A Piece of Cake February 2012
A Word from Anne:
Valentine’s Day is around the corner, and thank goodness this food writer made it through January — the most unfriendly month to cake baking in the year! Love for baking is in the air — I feel it — so I thought it would be a good time to share with you some of the things I love best. Now, granted, this is not the definitive list, so don’t hold me to it. You know, this newsletter started about 12 years ago, right after my first Cake Mix Doctor cookbook was published. It was my way of keeping connected with you in between books being published. Now, some 60,000 of you receive this newsletter. And day to day, I email with many of you. Thanks for your great ideas, encouragement and constructive criticism. I didn’t mention this on the list of things I love, so I will now — I love hearing from you.
Happy Baking and Happy Valentine’s Day!
Ten Things I Love:
- I love the Nordic Ware Heritage Bundt pan. It is hands-down my favorite Bundt pan because the look is so sculpted, so dramatic, and the cake releases beautifully after cooling. I bought mine at Williams-Sonoma, but I you can find them elsewhere. Really love, love this pan. See number 5, coffee cake below.
- My husband John’s hot chocolate sauce. He says he begins with cocoa, sugar, butter, brandy, vanilla, and cream, stirring the cocoa, sugar, and butter over low heat, adding cream, then brandy and vanilla. It is pure alchemy and genius. We pour it over vanilla ice cream. We eat it straight from the pan!
- Earl Grey tea. I’m really obsessed with it. Must be the bergamot. I love it in the morning or afternoon in my favorite Anthropologie mug with the initial “a” on it, given to me by my friend Dayna.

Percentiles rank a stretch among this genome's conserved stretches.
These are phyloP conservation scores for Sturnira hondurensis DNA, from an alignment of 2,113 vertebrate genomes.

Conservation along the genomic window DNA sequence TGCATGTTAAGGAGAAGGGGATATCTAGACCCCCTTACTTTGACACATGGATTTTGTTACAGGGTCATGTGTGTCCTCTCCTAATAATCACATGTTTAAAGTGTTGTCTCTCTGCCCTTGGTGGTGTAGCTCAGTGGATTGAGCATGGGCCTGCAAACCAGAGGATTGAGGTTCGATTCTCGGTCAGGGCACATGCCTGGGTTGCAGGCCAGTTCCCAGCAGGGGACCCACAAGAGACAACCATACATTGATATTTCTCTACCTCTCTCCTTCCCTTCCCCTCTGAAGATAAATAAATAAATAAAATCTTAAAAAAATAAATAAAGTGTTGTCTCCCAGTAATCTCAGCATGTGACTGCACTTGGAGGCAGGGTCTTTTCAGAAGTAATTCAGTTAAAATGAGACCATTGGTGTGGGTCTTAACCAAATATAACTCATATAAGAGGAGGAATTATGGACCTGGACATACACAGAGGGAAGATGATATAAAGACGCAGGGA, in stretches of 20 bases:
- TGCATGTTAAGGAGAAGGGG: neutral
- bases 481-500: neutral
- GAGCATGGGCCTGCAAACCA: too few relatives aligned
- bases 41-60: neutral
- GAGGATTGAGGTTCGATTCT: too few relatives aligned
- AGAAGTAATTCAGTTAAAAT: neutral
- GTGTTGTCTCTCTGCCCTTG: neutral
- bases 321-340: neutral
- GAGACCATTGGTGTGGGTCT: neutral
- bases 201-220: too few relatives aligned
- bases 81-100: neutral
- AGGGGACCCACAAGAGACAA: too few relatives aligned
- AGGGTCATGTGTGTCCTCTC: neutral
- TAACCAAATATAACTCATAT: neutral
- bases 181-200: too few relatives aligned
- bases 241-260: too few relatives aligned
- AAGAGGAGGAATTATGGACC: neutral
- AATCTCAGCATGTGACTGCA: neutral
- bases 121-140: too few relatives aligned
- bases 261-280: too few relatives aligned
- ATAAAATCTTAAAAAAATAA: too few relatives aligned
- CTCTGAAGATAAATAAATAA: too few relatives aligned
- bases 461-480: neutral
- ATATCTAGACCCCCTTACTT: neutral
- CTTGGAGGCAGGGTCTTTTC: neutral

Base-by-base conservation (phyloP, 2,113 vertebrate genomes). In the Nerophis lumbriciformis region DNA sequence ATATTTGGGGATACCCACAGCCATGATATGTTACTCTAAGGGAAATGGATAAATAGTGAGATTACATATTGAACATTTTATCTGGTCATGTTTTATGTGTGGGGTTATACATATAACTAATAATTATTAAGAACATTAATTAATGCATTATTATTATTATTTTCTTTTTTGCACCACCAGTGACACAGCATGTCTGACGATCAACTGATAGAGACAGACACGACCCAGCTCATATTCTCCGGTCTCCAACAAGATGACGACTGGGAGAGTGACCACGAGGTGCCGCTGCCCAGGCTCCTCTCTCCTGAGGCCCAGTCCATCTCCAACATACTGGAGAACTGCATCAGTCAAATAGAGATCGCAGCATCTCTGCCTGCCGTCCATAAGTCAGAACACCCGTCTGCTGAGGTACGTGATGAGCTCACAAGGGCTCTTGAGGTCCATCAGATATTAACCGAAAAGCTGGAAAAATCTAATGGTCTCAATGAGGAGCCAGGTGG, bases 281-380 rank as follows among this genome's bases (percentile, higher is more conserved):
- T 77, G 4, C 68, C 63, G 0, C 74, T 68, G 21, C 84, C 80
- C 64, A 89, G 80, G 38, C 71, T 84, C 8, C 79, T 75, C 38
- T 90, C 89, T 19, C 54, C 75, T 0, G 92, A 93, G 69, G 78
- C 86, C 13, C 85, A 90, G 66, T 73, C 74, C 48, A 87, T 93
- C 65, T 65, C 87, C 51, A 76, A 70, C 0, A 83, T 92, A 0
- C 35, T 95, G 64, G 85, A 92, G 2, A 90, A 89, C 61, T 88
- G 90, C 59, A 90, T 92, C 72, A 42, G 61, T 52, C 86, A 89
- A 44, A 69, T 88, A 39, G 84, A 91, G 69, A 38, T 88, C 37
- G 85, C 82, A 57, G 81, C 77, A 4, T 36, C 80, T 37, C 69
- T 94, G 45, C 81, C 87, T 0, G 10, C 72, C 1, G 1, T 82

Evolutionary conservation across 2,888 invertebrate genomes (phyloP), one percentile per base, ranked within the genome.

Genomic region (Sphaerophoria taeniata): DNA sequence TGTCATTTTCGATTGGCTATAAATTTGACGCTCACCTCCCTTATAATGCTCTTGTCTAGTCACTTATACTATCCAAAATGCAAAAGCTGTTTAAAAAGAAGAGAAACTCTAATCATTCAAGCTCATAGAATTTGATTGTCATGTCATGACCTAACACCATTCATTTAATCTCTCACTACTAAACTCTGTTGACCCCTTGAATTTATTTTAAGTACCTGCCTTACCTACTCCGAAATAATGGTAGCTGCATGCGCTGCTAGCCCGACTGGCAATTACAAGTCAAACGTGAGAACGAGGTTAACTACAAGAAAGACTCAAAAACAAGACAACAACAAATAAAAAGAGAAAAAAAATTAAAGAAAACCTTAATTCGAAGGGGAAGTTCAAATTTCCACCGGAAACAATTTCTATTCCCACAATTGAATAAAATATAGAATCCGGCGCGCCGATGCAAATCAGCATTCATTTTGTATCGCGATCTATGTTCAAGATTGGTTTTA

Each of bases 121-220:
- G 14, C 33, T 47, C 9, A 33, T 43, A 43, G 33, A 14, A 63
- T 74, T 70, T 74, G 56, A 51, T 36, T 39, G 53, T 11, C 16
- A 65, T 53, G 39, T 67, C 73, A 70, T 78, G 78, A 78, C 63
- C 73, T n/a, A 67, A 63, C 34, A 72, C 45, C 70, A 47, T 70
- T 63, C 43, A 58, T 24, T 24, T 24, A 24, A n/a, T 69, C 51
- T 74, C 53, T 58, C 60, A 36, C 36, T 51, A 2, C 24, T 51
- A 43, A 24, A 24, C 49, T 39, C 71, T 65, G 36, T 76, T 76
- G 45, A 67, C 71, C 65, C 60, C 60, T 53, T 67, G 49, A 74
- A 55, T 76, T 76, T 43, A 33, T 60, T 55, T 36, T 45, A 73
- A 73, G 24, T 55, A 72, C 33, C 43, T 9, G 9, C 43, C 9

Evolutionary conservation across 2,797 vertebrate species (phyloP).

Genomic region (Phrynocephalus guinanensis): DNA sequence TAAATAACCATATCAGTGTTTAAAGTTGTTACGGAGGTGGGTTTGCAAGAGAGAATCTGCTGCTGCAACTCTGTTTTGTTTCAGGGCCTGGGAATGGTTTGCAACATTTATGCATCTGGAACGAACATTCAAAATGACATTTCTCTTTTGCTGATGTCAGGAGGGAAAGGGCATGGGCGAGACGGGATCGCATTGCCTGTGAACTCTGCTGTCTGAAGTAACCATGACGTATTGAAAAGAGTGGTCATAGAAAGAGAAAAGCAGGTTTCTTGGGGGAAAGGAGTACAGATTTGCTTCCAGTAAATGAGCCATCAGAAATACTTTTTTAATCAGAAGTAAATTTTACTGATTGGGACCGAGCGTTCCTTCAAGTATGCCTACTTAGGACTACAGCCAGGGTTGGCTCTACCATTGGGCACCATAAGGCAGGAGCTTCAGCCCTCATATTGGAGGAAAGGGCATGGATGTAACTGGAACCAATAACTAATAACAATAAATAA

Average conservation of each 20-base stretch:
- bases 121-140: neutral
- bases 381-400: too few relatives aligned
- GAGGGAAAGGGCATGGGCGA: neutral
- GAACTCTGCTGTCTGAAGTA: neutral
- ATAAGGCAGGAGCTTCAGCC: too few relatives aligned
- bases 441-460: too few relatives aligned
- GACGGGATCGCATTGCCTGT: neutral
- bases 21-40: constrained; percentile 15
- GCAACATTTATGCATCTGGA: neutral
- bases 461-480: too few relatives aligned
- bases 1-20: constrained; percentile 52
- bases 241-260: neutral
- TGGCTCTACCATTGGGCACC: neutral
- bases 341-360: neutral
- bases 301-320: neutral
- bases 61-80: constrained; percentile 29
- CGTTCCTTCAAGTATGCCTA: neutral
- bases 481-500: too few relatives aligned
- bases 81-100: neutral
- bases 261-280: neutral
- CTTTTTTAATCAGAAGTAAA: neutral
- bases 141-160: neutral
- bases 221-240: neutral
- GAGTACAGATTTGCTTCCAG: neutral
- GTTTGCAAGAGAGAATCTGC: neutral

- My grandmother’s yellow Pyrex bowl, in which she layered orange slices and sugar before making marmalade. It is well over 50 years old, possibly 60. I make chocolate frosting in it because I can soften the butter in the microwave in this bowl, then add the cocoa, vanilla, and confectioners’ sugar and blend until creamy.
- A good coffee cake. Perfect with that Earl Grey tea or coffee. Here is a great basic recipe using my cake mix, Anne’s Cinnamon Streusel Coffee Cake. Or turn to page 191 of the Cake Mix Doctor Returns for Kathy’s Cinnamon Breakfast Cake. Regardless of the recipe, a fun trick is to grease and flour a Bundt pan, then sprinkle finely chopped pecans — about ¼ cup — in the bottom of the pan, then pour in the batter. The pecans bake into a crunchy crown once the cake is inverted onto a serving platter.
- Brownie mixes in the pantry. I bake brownies from scratch but I also rely on mixes – either Ghirardelli or Trader Joe’s are my current favorites. To slim them down I use unsweetened applesauce instead of oil. To turn them into cookies, I add 3 tablespoons flour and reduce the eggs to just 1 egg. The cookies bake at 350° for 10 to 15 minutes.
- Friends who send me emails that make me smile. Thanks to Julie of Charlotte, NC, who says she made The Best Pound Cake (from The Dinner Doctor) for her daughter’s 17th birthday. “It truly is the best,” said Julie. And because her family knew the movie “Elf” inside and out, her kids imitated the scene where Will Ferrell screams in the coffee shop advertising “World’s Best Coffee.” But in this case, it was world’s best pound cake, and Julie’s kids screamed, “Congratulations!!! You did it!!!”